Gothic art and architecture is a Medieval movement that evolved out of omanesque art, in the mid-12th century, in Europe. It spread…
Cahill, T. Mysteries of the Middle Ages: The Beginnings of the Modern World. (New York: Anchor Press, 2008).
Charles, V. Gothic Art. (New York: Parkstone Press, 2008).
Erlande-Brandenburg, A. The Abbey Church of Saint-Denis. (Paris: Societe Internationale de Diffusion et d'Etdition: 1990). Retrieved from: http://saint-denis.monuments-nationaux.fr/
Fitchen, J. The Construction of Gothic Cathedrals. (Chicago, IL: University of Chicago Press, 1990).
This type of fluidization announces the Renaissance and is probably an expression of the new opening that the society goes through as it comes out of the Middle Ages. A greater creative expression in literature or painting, for example, had to be matched by a similar trend in architecture.
Another interesting comparison with the previous Gothic styles is the fact that, in the past, the Gothic style was used almost exclusively for religious constructions, notably churches. With the Flamboyant Gothic, numerous secular buildings, either town halls, castles or individual houses are built in this style, more appropriate for the expression of an individual home.
Ornament seems to be the common denominator for most of the constructions that were created in a Flamboyant Gothic style starting with the middle of the 14th century and all the way into the 16th century. The preference for ornament over the simple construction elements has…
1. A history of the Gothic period of Art and Architecture. 1995. On the Internet at http://www.cartage.org.lb/en/themes/Arts/Architec/MiddleAgesArchitectural/GothicArchitecture/GothicArtArchitecture/GothicArtArchitecture.htm.Last retrieved on December 4, 2008
2. Flamboyant Gothic. 1910. On the Internet at http://www.oldandsold.com/articles10/architecture-9.shtml.Last retrieved on December 4, 2008 history of the Gothic period of Art and Architecture. 1995. On the Internet at http://www.cartage.org.lb/en/themes/Arts/Architec/MiddleAgesArchitectural/GothicArchitecture/GothicArtArchitecture/GothicArtArchitecture.htm.Last retrieved on December 4, 2008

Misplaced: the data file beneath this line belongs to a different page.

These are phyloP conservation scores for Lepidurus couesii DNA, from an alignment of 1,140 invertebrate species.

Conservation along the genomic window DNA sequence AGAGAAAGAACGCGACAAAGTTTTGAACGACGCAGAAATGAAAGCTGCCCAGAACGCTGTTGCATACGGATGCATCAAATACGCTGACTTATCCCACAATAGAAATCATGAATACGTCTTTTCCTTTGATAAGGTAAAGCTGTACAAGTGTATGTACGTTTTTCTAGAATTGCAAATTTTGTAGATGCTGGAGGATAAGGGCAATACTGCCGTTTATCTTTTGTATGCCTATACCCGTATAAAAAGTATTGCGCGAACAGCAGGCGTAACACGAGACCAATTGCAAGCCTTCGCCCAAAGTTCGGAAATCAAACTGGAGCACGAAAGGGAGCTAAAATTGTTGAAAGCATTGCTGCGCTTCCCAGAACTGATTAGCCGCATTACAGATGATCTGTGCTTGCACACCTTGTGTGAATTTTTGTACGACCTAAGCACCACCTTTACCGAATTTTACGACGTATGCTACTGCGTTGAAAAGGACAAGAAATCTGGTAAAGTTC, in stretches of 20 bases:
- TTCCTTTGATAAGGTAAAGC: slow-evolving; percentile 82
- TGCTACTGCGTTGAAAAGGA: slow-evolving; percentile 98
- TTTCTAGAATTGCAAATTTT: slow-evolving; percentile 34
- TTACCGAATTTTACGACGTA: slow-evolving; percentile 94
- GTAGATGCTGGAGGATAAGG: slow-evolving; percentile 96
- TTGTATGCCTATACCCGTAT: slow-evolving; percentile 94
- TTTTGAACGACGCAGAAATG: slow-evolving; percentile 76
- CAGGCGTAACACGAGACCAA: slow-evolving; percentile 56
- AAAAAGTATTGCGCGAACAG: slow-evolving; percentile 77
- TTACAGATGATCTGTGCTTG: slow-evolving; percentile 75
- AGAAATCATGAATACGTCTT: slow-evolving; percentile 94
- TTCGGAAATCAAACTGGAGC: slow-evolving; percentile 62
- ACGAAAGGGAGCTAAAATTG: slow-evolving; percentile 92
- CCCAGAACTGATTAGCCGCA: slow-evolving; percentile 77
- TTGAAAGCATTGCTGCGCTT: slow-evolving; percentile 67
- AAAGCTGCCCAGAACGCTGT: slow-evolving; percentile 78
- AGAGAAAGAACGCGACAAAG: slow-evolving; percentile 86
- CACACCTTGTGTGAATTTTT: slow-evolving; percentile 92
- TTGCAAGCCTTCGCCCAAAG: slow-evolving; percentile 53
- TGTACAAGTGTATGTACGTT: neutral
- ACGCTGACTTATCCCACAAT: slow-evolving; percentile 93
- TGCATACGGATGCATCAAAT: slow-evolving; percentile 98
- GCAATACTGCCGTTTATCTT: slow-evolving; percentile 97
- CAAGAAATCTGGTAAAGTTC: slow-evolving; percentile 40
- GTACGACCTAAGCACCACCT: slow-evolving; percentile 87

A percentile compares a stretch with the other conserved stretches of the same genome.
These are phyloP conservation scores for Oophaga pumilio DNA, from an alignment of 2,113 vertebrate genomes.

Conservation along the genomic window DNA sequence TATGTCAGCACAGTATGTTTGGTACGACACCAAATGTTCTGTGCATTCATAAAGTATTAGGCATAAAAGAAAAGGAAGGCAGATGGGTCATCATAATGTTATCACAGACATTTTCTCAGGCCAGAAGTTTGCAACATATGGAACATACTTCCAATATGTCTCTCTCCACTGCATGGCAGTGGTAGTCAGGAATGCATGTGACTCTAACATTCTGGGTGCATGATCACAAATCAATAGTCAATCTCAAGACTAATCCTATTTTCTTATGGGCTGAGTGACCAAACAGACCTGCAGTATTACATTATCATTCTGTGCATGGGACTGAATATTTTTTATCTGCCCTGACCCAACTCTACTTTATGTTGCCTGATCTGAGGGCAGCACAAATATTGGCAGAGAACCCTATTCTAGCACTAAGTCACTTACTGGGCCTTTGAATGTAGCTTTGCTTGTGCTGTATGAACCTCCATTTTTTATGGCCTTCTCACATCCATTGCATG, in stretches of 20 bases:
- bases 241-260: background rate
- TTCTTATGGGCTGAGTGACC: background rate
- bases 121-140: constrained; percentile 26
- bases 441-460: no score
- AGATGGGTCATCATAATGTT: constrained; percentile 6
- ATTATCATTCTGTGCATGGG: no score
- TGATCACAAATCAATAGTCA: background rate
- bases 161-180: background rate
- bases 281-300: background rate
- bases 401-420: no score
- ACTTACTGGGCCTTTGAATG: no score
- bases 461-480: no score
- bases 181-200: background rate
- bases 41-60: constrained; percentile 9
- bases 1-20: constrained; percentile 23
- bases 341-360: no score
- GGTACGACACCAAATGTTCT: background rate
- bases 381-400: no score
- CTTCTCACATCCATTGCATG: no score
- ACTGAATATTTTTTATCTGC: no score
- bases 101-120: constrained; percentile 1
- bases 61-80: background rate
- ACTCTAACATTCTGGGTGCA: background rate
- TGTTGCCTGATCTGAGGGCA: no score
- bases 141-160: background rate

Flamboyant Gothic. 1910. On the Internet at http://www.oldandsold.com/articles10/architecture-9.shtml.Last retrieved on December 4, 2008
William of Occam formulated the principle of Occam's Razor, which held that the simplest theory that matched all the known facts was the correct one. At the University of Paris, Jean Buridan questioned the physics of Aristotle and presaged the modern scientific ideas of Isaac Newton and Galileo concerning gravity, inertia and momentum when he wrote:
...after leaving the arm of the thrower, the projectile would be moved by an impetus given to it by the thrower and would continue to be moved as long as the impetus remained stronger than the resistance, and would be of infinite duration were it not diminished and corrupted by a contrary force resisting it or by something inclining it to a contrary motion (Glick, Livesay and Wallis 107)
Thomas Bradwardine and his colleagues at Oxford University also anticipated Newton and Galileo when they found that a body moving with constant velocity travels distance…
There is an emphasis on harmony in this structure that shows a new way of thought, and this sense of harmony would be carried over into other works of art of the period and later periods, harmony now being seen as an important artistic virtue. The elaborateness of the decorations have become identified with the Gothic period. As can be seen from the column from Saint-Denis, this sort of elaborate decoration took many forms and most often built sculpture into the building itself. The column from Saint-Denis also shows the power and importance of aesthetic harmony in the figure of a king seeming to emerge from the column itself. This element was not just an aesthetic but a philosophical statement of the time. Suger was much preoccupied with speculations on the metaphysics of light, which governed many of his decisions about the architecture of the building. At the same time,…
Frankl, Paul. Gothic Architecture. Baltimore, Maryland: Penguin Books, 1962.
Heilbrunn Timeline of Art History (2008). November 20, 2008. http://images.google.com/imgres?imgurl=http://www.metmuseum.org/toah/images/h2/h2_20.157.jpg&imgrefurl=http://www.metmuseum.org/TOAH/ho/07/euwf/ho_20.157.htm&usg=__dFrtLGp00hQiSZZjwXklNITMxk0=&h=707&w=300&sz=55&hl=en&start=1&um=1&tbnid=KXJ9MTiHqzbG8M:&tbnh=140&tbnw=59&prev=/images%3Fq%3DColumn%2BFigure%2Bof%2Ba%2BNimbed%2BKing%26um%3D1%26hl%3Den%26client%3Dfirefox-a%26rls%3Dorg.mozilla:en-U.S.:official%26sa%3DN .
Medieval European Sculpture for Buildings." Heilbrunn Timeline of Art History (2008). November 20, 2008. https://www.metmuseum.org/toah/hd/arch/hd_arch.htm .
Stoddard, Whitney S. Art and Architecture in Medieval France: Medieval Architecture, Sculpture, Stained Glass, Manuscripts, the Art of the Church Treasuries. Boulder, Colorado: Westview Press, 1972.